Stop Texting While Driving (Sales)

According to recent studies, the human brain is not able to multi-task the way many believe it should. Still, many sales people try to juggle multiple tasks at once and that may be a reason why many sales and marketing initiatives miss the mark. To be effective in this new highly complex world of sales and marketing requires an unprecedented amount of clarity and focus.

Unfortunately, too many sales and marketing leaders are texting while they're driving the sales and marketing machine and this has a tremendous impact on the results they are trying to achieve. Texting while executing sales and marketing programs put the entire company at risk.

Why texting while selling and marketing can be a bad idea. 

Your brain has diminished functionality when you try to multi-task (multi-tasking is a myth).

·  Talking on a cell phone and driving quadruples your risk of getting in a car accident, the equivalent of drunk driving with a .08 blood alcohol level.

·  Texting and driving causes your risk of getting into an accident to increase by a factor of 8, the equivalent of driving with a blood alcohol content of…well let’s just say you’d probably be unconscious.

Being impaired, is usually accompanied by the following symptoms.
·  Loss of understanding
·  Stupor
·  Poor reasoning
·  Inability to concentrate
·  Diminished perception, both depth and peripheral

Anyone  in this frame of mind will have trouble executing any meaningful 21st century sales and marketing plan if they do not have clarity and focus. 

Clarity is the exact understanding or perception of a given subject.
Focus is the ability to fixate and concentrate on a specific reference point.

Both of which can’t happen if you’re texting while selling and marketing.

What does texting while you sell and market look like?

·  You don’t have a full understanding how the buyer's journey interacts both online and offline.
·  Time is not blocked out on your calendar on a routine basis to stop for clarity and focus.
·  The sales organizations process has not been mapped to the buyers journey.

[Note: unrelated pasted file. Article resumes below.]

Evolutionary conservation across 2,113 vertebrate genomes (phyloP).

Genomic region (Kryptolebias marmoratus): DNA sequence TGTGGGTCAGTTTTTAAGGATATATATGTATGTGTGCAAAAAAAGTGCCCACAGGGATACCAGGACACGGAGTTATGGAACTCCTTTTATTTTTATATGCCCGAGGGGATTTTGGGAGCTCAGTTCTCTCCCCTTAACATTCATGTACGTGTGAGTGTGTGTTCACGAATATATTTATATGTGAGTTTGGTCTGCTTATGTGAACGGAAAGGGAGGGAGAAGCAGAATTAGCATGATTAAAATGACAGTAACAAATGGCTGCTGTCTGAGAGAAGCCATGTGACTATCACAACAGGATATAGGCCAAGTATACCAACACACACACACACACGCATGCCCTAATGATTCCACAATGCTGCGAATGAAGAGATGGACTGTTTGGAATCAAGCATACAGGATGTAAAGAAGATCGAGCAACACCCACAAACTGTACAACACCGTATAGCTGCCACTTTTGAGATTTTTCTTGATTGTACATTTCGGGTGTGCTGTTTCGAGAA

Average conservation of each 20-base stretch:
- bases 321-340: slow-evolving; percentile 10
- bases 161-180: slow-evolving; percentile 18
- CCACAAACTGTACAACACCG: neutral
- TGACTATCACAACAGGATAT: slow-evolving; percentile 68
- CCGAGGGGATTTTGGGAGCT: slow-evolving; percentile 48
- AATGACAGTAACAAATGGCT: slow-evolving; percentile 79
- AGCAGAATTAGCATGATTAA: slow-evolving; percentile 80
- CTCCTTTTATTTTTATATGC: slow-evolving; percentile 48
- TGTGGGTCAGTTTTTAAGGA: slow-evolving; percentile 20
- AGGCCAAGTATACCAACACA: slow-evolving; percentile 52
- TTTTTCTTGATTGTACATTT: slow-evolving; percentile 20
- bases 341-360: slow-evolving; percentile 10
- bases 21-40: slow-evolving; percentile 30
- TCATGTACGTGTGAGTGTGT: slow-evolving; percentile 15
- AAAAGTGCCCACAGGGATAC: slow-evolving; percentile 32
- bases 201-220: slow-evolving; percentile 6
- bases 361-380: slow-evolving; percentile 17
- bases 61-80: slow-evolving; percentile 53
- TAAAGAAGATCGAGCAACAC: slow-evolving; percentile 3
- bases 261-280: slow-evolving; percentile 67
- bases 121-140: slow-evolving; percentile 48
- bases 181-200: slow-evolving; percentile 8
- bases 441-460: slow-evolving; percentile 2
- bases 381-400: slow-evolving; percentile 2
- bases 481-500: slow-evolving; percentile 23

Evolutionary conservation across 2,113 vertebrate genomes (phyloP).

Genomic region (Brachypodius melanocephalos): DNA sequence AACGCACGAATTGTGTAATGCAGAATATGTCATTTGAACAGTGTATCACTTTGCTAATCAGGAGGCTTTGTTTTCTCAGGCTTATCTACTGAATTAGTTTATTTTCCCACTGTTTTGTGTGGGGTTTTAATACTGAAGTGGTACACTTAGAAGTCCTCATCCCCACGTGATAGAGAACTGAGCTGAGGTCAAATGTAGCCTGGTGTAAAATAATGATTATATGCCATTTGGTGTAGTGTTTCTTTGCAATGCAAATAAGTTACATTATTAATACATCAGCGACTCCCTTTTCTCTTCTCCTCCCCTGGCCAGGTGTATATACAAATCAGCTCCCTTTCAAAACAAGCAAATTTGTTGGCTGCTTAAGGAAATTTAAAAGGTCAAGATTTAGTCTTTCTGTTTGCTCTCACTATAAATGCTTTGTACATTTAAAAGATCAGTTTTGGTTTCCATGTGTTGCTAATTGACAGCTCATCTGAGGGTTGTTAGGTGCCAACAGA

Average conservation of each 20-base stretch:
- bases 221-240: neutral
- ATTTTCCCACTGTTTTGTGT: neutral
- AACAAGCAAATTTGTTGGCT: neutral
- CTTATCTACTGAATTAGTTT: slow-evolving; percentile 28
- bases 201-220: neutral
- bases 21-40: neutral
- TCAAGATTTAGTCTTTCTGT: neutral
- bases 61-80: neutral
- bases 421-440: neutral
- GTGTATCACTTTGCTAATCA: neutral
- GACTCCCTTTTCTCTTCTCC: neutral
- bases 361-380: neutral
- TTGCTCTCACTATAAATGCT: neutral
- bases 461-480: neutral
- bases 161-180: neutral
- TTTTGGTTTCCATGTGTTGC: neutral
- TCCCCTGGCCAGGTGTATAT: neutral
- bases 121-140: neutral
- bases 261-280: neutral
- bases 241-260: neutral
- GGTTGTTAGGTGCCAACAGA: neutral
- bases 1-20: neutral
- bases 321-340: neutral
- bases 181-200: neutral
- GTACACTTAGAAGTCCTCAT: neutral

·  Marketing assest and resources are organized by product.
·  Most of your time is spent in corporate internally focused meetings.
·  Over-reliance on adhering to strategies and tactics used in the past without embracing new ones.
·  Accept most new insights in sales and marketing at face value, skimming the article vs. reading it.

Why is this a problem?

·  You’ll overspend on solutions that won’t have a business impact and waste a lot of money on trial and error
·  Sales people will not ramp up very quickly and they will struggle to be as agile and nimble as they need to be. 
·  Being mis-aligned with the buyers journey leaves you pre-occupied with yourself and you miss vital clues in the market which diminishes your competitive capacity.
·  It’s much easier to improve incrementally than it is to have to do major retrofits because you call behind. 
·  There are two sides to every coin and in the case of analysts they typically play both sides of the fence. They charge a company to get reviewed and they charge their clients for access to the report. The companies that sell the latest and greatest solutions have a vested interest in covering up their warts and this leaves you at disadvantage.

How to stop texting while selling and marketing

Here are some potential actions you can take during this time of “not texting”

o    Carve out at least four hours per quarter to look 18 months into the future and anticipate what will you need to have clarity and focus on relative to sales and marketing. 
o     Review and study what companies that are growing faster and profitably than their peers are growing. Reach out to one of their leaders and talk to them about their top concerns over the next 18 months as it relates to sales and marketing execution. 
o    Review trade journals of suppliers who provide services or products to your industry. Focus on articles and comments that speak to what they believe to be future trends they will need to meet for you.
o    Review at least one publication (online or print) that will give you a perspective of business on a global level - i.e. Harvard Business Review, The Economist etc. 
o    On a monthly basis, set aside one hour to review all sales opportunities from a closed-won, closed-lost perspective.
o    On a weekly basis, set aside 60 minutes to evaluate the health of the sales pipeline and ensure you have a plan of attack to close opportunities. Once you have reviewed this data, identify the top one or two anchors that are holding you back. Then, set out to remove the anchors to better prepare yourself for the future. If you can carve out the time, you could play an Innovation Game (www.innovationgames.com) with your team called Speed Boat.
o       Set up a call with industry analysts or leaders of organizations and take the time to develop a deep understanding of the strategies and tactics you trying to execute. Note:  I’m always amazed at how misunderstood social media is by sales and marketing leaders and how little effort they’ve put into understanding how it actually impacts the buyers journey. A 30 minute call with an analyst can shed a lot of light on any given subject.


Stop texting, and look up at the world around you. You may be shocked at how much faster you reach your destination when you stop texting and pause to get clarity and focus.

For more information on how to enable your sales and marketing teams, visit Mindmatrix


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